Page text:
In August 2012, the mosque's preacher Sheikh Aboud Rogo was killed in a drive-by shooting by people believed to be from the Kenya police, allegedly claiming that his sermons were exhorting youths in Kenya to join Al Shabaab.
Again in October 2013, Rogo's successor Sheikh Ibrahim Omar, was also shot dead in similar circumstances.
But their sermons, available in DVDs and audio recordings, still exert considerable influence to a section of Muslim youths in Kenya.
Kenya's security forces consider Al Shabaab a security threat, blaming the group for numerous attacks in Kenya including bomb blasts and kidnappings of foreigners living in Kenya. Last September, a prominent shopping mall in Nairobi was attacked by the group, in which at least 67 people died and hundreds injured.
Recently, Muslim leaders organized a conference in Nairobi to explore strategies of countering ideas of groups that carry out attacks on civilians in the name of Jihad such as Al Qaeda and Al Shabaab.
They concluded that one of the factors driving Kenyan youths into such groups is the actions by security forces such as arbitrary arrests, extrajudicial killings of Muslims and attack on mosques, all in the name of “fighting terrorism."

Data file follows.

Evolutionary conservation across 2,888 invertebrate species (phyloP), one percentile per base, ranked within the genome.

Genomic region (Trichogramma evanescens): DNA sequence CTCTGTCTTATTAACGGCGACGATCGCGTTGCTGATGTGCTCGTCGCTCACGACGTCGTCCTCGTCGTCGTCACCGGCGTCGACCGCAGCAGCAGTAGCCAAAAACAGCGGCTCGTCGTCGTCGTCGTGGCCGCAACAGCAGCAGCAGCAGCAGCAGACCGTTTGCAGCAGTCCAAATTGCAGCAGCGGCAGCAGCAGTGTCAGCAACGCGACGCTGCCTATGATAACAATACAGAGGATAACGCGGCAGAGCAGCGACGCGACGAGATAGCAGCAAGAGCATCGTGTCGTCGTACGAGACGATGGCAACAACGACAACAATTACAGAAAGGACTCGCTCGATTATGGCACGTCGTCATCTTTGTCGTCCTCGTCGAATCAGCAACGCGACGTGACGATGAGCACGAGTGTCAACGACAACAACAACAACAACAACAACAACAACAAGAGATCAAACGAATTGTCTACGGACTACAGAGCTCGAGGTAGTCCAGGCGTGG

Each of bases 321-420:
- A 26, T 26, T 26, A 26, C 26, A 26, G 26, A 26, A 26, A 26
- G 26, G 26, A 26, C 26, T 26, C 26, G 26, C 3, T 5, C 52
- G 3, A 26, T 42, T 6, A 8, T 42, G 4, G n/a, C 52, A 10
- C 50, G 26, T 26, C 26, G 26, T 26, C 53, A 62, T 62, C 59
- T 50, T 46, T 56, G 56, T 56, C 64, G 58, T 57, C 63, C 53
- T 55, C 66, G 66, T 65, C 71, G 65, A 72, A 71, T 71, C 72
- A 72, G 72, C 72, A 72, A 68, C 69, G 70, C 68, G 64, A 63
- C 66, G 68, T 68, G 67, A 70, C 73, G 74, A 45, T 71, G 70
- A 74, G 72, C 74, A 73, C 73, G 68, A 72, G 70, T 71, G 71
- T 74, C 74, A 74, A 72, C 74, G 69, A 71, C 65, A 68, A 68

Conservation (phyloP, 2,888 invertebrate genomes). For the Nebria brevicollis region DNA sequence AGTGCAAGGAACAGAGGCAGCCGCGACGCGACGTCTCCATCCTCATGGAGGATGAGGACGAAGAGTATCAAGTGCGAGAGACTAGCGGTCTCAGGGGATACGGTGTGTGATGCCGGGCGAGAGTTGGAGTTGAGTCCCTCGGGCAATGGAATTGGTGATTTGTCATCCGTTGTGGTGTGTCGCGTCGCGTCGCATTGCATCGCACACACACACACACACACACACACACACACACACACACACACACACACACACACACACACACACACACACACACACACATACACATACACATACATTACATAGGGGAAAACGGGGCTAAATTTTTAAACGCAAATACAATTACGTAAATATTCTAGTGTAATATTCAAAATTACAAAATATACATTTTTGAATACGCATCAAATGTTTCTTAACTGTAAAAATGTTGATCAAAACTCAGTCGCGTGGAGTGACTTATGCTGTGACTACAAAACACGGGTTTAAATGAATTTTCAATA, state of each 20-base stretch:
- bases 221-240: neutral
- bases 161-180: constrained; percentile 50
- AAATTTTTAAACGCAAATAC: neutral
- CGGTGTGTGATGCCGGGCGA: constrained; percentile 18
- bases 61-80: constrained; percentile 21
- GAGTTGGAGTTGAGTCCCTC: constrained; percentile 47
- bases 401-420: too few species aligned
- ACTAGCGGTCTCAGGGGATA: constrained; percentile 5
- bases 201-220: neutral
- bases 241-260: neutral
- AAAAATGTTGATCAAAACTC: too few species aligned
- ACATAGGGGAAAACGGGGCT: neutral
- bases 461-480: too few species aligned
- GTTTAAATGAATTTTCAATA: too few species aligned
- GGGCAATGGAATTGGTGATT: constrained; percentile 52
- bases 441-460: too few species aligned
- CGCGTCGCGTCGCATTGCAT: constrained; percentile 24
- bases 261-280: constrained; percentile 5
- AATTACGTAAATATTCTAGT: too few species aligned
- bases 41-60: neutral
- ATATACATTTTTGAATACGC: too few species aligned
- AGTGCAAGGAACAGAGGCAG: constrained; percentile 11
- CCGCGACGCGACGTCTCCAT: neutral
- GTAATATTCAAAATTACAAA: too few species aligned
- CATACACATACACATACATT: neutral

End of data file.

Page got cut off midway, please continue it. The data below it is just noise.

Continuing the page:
The conference, organized by the Supreme Council of Kenya Muslims, concluded that efforts to tackle vices like terrorism should be done within the law to avoid creating more problems.
With the majority of Muslim leaders in Kenya are opposed to the recruitment of youths to Al Shabaab since they consider the group to be harming the cause of Islam, those leaders were concerned that security attacks undermine their efforts to discourage Muslim youth from joining Al-Shabaab.
“Muslims in Kenya are angry at what police did in Masjid Musa," says Sheikh Lethome.
“This incident might drive some angry youth to commit attacks in Kenya and justify it as retaliation to the desecration of the mosque. Police are only escalating the situation instead of resolving it.”
It is estimated that there are at least 10 million Muslims in Kenya out of the total 40 million, most of whom live in the coastal and North Eastern parts of the country.